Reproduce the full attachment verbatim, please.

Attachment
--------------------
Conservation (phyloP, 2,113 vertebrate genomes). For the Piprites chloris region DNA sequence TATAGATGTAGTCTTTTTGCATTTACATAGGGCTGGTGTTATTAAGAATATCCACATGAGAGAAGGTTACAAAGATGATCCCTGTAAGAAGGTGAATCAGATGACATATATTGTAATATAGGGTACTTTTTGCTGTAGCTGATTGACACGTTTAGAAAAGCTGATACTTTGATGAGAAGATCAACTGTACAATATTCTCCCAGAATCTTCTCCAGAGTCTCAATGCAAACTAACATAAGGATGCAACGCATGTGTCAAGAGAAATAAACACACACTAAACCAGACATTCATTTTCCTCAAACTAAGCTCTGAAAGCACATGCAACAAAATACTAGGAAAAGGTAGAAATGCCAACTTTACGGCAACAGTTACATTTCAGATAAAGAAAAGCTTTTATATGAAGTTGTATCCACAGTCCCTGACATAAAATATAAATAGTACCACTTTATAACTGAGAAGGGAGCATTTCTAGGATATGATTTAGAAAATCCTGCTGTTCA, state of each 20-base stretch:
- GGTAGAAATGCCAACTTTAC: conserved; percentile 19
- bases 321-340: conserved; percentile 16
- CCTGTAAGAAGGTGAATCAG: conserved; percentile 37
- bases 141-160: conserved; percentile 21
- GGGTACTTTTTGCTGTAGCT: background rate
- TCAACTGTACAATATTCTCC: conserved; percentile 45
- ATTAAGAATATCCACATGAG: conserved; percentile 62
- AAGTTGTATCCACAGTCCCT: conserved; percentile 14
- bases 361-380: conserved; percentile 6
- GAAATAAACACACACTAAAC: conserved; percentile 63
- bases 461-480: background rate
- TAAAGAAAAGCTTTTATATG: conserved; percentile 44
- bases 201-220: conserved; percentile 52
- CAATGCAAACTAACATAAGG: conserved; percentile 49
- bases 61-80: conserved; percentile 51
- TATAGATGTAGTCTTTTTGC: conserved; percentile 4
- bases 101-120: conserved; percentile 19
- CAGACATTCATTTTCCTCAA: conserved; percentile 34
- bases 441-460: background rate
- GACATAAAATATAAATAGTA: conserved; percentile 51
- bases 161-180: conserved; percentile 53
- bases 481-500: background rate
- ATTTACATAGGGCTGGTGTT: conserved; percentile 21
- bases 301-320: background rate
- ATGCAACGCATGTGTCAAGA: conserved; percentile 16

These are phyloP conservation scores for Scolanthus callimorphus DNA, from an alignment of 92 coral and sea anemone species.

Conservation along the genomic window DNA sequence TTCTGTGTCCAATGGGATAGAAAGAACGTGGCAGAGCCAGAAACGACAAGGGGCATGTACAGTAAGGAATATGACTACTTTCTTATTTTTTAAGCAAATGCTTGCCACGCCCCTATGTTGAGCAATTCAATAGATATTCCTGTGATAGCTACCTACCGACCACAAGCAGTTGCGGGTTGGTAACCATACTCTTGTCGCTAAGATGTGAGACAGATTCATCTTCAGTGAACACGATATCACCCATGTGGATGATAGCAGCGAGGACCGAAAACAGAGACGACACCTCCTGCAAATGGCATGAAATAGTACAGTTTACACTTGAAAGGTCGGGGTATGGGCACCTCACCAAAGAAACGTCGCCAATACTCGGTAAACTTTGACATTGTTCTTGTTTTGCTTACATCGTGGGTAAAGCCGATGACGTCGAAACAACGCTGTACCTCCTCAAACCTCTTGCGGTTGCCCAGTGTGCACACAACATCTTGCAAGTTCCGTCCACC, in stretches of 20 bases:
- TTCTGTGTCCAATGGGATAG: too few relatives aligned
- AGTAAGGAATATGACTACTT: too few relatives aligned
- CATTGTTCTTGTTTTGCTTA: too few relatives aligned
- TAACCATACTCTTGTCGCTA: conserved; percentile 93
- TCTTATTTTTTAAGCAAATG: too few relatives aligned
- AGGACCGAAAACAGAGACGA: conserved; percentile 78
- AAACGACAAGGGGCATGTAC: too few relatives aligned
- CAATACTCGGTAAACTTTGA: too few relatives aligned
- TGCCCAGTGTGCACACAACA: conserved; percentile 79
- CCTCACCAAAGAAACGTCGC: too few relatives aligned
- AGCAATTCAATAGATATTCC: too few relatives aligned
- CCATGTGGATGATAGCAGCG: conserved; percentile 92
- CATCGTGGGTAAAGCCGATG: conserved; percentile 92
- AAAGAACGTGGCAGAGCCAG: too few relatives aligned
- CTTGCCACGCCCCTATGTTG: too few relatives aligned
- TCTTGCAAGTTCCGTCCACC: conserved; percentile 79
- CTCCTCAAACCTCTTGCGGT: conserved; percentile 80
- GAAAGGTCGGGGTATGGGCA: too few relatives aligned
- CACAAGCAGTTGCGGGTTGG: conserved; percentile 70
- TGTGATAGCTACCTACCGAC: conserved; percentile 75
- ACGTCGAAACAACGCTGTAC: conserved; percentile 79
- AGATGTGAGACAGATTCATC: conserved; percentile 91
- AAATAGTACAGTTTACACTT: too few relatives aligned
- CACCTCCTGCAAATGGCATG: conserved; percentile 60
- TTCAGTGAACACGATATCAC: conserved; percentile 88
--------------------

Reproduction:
Conservation (phyloP, 2,113 vertebrate genomes). For the Piprites chloris region DNA sequence TATAGATGTAGTCTTTTTGCATTTACATAGGGCTGGTGTTATTAAGAATATCCACATGAGAGAAGGTTACAAAGATGATCCCTGTAAGAAGGTGAATCAGATGACATATATTGTAATATAGGGTACTTTTTGCTGTAGCTGATTGACACGTTTAGAAAAGCTGATACTTTGATGAGAAGATCAACTGTACAATATTCTCCCAGAATCTTCTCCAGAGTCTCAATGCAAACTAACATAAGGATGCAACGCATGTGTCAAGAGAAATAAACACACACTAAACCAGACATTCATTTTCCTCAAACTAAGCTCTGAAAGCACATGCAACAAAATACTAGGAAAAGGTAGAAATGCCAACTTTACGGCAACAGTTACATTTCAGATAAAGAAAAGCTTTTATATGAAGTTGTATCCACAGTCCCTGACATAAAATATAAATAGTACCACTTTATAACTGAGAAGGGAGCATTTCTAGGATATGATTTAGAAAATCCTGCTGTTCA, state of each 20-base stretch:
- GGTAGAAATGCCAACTTTAC: conserved; percentile 19
- bases 321-340: conserved; percentile 16
- CCTGTAAGAAGGTGAATCAG: conserved; percentile 37
- bases 141-160: conserved; percentile 21
- GGGTACTTTTTGCTGTAGCT: background rate
- TCAACTGTACAATATTCTCC: conserved; percentile 45
- ATTAAGAATATCCACATGAG: conserved; percentile 62
- AAGTTGTATCCACAGTCCCT: conserved; percentile 14
- bases 361-380: conserved; percentile 6
- GAAATAAACACACACTAAAC: conserved; percentile 63
- bases 461-480: background rate
- TAAAGAAAAGCTTTTATATG: conserved; percentile 44
- bases 201-220: conserved; percentile 52
- CAATGCAAACTAACATAAGG: conserved; percentile 49
- bases 61-80: conserved; percentile 51
- TATAGATGTAGTCTTTTTGC: conserved; percentile 4
- bases 101-120: conserved; percentile 19
- CAGACATTCATTTTCCTCAA: conserved; percentile 34
- bases 441-460: background rate
- GACATAAAATATAAATAGTA: conserved; percentile 51
- bases 161-180: conserved; percentile 53
- bases 481-500: background rate
- ATTTACATAGGGCTGGTGTT: conserved; percentile 21
- bases 301-320: background rate
- ATGCAACGCATGTGTCAAGA: conserved; percentile 16

These are phyloP conservation scores for Scolanthus callimorphus DNA, from an alignment of 92 coral and sea anemone species.

Conservation along the genomic window DNA sequence TTCTGTGTCCAATGGGATAGAAAGAACGTGGCAGAGCCAGAAACGACAAGGGGCATGTACAGTAAGGAATATGACTACTTTCTTATTTTTTAAGCAAATGCTTGCCACGCCCCTATGTTGAGCAATTCAATAGATATTCCTGTGATAGCTACCTACCGACCACAAGCAGTTGCGGGTTGGTAACCATACTCTTGTCGCTAAGATGTGAGACAGATTCATCTTCAGTGAACACGATATCACCCATGTGGATGATAGCAGCGAGGACCGAAAACAGAGACGACACCTCCTGCAAATGGCATGAAATAGTACAGTTTACACTTGAAAGGTCGGGGTATGGGCACCTCACCAAAGAAACGTCGCCAATACTCGGTAAACTTTGACATTGTTCTTGTTTTGCTTACATCGTGGGTAAAGCCGATGACGTCGAAACAACGCTGTACCTCCTCAAACCTCTTGCGGTTGCCCAGTGTGCACACAACATCTTGCAAGTTCCGTCCACC, in stretches of 20 bases:
- TTCTGTGTCCAATGGGATAG: too few relatives aligned
- AGTAAGGAATATGACTACTT: too few relatives aligned
- CATTGTTCTTGTTTTGCTTA: too few relatives aligned
- TAACCATACTCTTGTCGCTA: conserved; percentile 93
- TCTTATTTTTTAAGCAAATG: too few relatives aligned
- AGGACCGAAAACAGAGACGA: conserved; percentile 78
- AAACGACAAGGGGCATGTAC: too few relatives aligned
- CAATACTCGGTAAACTTTGA: too few relatives aligned
- TGCCCAGTGTGCACACAACA: conserved; percentile 79
- CCTCACCAAAGAAACGTCGC: too few relatives aligned
- AGCAATTCAATAGATATTCC: too few relatives aligned
- CCATGTGGATGATAGCAGCG: conserved; percentile 92
- CATCGTGGGTAAAGCCGATG: conserved; percentile 92
- AAAGAACGTGGCAGAGCCAG: too few relatives aligned
- CTTGCCACGCCCCTATGTTG: too few relatives aligned
- TCTTGCAAGTTCCGTCCACC: conserved; percentile 79
- CTCCTCAAACCTCTTGCGGT: conserved; percentile 80
- GAAAGGTCGGGGTATGGGCA: too few relatives aligned
- CACAAGCAGTTGCGGGTTGG: conserved; percentile 70
- TGTGATAGCTACCTACCGAC: conserved; percentile 75
- ACGTCGAAACAACGCTGTAC: conserved; percentile 79
- AGATGTGAGACAGATTCATC: conserved; percentile 91
- AAATAGTACAGTTTACACTT: too few relatives aligned
- CACCTCCTGCAAATGGCATG: conserved; percentile 60
- TTCAGTGAACACGATATCAC: conserved; percentile 88